Misinformation, disinformation, and extremism online have intensified, and the public, news industry, and technology sector continue to grapple with how to resolve these problems. The Journalism and Media Ethics program is developing a range of initiatives that advance the following three aims:
- Giving journalists the crucial background and framework needed for ethical journalism.
- Giving the public a voice in shaping and understanding journalism.
- Using ethical principles to frame the design and delivery of news, social media, and search products.
The Latest from Journalism & Media Ethics
Ethical representation centers people impacted, not just the perpetrators.
In January 2021, the Journalism and Media Ethics Program at the Ethics Center is set launch a new and timely prototype project with funding from the Google News Initiative (GNI).
Addressing the challenge to navigate opinion journalism on digital platforms, this paper addresses aspects of social media platforms that publishers and aggregators face when distributing it online. Co-authored by Subramaniam Vincent, Director of Journalism and Media Ethics at the Markkula Center for Applied Ethics, and Patricia Lopez, Editorial Writer for Opinion at the Minneapolis Star Tribune.
Before reconciliation can be achieved in our country, we need to understand the actual problem, including who needs to be brought together and on what they’re divided.
Solidarity starts with people whose basic needs go unmet.
Rather than seeking reconciliation, or heeding calls to depoliticize politics, we should strive for solidarity in public discourse.
About the Journalism and Media Ethics program
The end of traditional "gatekeeping" has signaled a seismic shift in how narratives are framed, developed, distributed, socialized, and discussed. For some communities, this is troubling because it threatens a longstanding social order. For others, particularly those who have been ignored or sidelined by traditional gatekeepers, this is a tremendous moment of opportunity for greater inclusion. At the same time, journalism's financial sustainability continues to be in doubt.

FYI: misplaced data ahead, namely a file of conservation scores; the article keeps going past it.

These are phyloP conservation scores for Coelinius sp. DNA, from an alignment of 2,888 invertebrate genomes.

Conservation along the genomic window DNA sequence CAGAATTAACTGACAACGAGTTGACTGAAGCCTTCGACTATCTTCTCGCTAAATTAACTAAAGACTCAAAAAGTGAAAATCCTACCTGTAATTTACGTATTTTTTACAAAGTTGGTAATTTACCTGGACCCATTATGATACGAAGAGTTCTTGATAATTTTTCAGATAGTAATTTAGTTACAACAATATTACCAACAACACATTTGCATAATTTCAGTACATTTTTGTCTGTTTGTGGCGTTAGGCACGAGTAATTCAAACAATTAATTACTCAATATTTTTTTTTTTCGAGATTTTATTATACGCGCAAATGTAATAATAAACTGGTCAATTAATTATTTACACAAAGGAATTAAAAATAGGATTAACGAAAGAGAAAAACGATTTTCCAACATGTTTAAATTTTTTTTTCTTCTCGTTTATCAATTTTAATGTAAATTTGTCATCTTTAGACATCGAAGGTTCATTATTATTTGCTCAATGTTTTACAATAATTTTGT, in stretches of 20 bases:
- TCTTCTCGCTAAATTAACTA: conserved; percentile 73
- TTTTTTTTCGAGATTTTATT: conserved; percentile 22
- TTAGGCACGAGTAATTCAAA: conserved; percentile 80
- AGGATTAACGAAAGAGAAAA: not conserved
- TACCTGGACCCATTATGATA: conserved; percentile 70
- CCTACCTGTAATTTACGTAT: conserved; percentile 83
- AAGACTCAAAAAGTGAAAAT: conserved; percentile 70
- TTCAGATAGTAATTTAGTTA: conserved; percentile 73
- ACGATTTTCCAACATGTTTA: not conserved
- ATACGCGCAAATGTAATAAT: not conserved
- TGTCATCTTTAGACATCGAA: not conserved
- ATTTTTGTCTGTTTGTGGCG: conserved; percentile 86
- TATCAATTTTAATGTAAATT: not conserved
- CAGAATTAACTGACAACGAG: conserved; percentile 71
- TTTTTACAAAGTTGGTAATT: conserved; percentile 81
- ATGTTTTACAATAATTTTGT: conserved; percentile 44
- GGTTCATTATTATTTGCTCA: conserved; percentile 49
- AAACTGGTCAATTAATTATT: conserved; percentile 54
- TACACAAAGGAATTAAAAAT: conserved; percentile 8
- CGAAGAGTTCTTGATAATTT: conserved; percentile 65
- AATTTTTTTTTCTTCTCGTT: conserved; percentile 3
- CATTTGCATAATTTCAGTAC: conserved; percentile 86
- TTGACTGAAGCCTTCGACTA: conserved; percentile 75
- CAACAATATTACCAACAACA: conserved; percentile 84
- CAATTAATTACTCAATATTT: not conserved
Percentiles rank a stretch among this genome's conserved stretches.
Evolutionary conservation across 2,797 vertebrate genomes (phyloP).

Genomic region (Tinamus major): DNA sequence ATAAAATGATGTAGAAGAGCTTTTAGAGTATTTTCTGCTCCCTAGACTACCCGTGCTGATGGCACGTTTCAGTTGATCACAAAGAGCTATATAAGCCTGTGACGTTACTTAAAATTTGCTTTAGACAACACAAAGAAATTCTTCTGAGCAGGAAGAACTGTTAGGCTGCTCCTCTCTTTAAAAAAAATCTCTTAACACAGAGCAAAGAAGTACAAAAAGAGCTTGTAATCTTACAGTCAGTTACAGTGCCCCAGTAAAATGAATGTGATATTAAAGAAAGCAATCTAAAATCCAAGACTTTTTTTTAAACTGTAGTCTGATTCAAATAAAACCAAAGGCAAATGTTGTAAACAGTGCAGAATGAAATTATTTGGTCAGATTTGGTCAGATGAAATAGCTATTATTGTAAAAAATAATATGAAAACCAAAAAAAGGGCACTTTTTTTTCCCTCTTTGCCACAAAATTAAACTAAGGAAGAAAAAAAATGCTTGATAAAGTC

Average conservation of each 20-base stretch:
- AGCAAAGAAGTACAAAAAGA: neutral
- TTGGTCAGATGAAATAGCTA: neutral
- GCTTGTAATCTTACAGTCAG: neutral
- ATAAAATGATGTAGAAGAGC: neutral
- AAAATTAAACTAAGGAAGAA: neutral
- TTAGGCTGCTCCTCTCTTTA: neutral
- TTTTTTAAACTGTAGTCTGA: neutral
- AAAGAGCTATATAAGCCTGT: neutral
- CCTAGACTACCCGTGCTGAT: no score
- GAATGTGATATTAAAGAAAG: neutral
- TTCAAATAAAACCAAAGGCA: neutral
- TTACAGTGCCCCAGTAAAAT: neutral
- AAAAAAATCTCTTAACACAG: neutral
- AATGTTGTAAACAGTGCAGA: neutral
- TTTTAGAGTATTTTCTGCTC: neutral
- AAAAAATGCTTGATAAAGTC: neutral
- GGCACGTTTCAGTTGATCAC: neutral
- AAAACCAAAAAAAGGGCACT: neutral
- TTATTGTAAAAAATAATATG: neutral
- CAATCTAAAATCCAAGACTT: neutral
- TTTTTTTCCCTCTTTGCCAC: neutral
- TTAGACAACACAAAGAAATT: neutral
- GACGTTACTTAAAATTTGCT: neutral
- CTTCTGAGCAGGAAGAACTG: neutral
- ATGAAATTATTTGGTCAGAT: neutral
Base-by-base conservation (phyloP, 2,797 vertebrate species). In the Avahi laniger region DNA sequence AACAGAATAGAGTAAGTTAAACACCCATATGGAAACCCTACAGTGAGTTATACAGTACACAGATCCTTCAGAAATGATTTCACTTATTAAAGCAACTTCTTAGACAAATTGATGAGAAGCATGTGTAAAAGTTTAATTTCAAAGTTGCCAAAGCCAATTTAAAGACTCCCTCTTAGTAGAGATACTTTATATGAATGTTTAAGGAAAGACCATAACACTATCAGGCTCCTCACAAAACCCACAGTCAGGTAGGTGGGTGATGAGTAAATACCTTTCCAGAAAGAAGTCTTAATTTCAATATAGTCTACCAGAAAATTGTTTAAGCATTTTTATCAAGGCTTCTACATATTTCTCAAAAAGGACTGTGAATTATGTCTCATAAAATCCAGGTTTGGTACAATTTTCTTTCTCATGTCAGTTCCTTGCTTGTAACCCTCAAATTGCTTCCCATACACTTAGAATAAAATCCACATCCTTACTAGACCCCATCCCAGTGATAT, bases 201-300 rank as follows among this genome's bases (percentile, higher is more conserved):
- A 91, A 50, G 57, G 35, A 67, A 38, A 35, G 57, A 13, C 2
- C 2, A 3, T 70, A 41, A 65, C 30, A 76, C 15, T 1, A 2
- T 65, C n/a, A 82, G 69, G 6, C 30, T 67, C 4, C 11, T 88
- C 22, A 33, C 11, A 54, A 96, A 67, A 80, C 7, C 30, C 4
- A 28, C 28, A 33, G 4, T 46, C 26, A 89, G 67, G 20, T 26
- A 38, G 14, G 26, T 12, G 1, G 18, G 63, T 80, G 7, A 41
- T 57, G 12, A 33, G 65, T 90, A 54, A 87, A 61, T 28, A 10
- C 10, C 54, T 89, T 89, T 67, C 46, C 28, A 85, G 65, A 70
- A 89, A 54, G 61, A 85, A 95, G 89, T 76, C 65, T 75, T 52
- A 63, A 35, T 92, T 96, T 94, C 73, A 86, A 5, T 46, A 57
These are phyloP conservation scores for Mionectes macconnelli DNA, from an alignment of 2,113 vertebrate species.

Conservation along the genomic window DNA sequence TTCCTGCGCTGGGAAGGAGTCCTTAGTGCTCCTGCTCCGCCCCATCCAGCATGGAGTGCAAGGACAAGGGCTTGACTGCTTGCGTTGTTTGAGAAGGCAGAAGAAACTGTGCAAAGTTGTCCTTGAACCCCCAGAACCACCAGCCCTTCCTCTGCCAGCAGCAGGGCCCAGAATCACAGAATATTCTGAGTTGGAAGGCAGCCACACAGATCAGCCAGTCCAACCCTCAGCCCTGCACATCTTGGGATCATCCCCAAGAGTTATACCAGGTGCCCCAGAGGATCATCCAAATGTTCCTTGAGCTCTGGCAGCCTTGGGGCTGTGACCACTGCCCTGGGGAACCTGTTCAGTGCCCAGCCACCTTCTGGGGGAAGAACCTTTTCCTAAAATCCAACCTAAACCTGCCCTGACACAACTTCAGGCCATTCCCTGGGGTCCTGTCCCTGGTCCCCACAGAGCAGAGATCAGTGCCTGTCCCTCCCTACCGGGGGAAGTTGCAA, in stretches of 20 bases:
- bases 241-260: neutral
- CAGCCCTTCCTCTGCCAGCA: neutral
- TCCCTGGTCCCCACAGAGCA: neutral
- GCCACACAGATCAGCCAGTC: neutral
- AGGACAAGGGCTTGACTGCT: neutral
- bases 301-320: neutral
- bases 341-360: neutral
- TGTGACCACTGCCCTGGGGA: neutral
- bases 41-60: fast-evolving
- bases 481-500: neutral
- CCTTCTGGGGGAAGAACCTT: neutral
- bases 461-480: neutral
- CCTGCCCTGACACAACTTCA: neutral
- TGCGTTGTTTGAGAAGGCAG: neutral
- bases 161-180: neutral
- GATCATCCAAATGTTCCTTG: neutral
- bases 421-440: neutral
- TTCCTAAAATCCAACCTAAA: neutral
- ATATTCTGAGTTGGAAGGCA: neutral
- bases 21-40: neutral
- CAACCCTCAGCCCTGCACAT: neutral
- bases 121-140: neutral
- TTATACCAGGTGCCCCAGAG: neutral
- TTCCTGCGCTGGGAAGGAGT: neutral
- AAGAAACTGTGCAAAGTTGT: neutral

Too often, the hardest and interdisciplinary problems with ethical implications are being identified only after editorial, business, and technology decisions have been incorporated into products and narratives. The Markkula Center for Applied Ethics is uniquely well-positioned to provide ethical frameworks to help stakeholders proactively identify and analyze normative questions from the early stages to later in delivery cycles, while at the same time enriching the ongoing debates in these spheres.
We are excited to supply a more comprehensive approach to applied journalism and media ethics. We are dedicated to helping media producers, journalists, product designers, members of the public, and critics develop ways to address pressing -- and persistent -- ethical dilemmas that continue to have wide-reaching consequences for us all.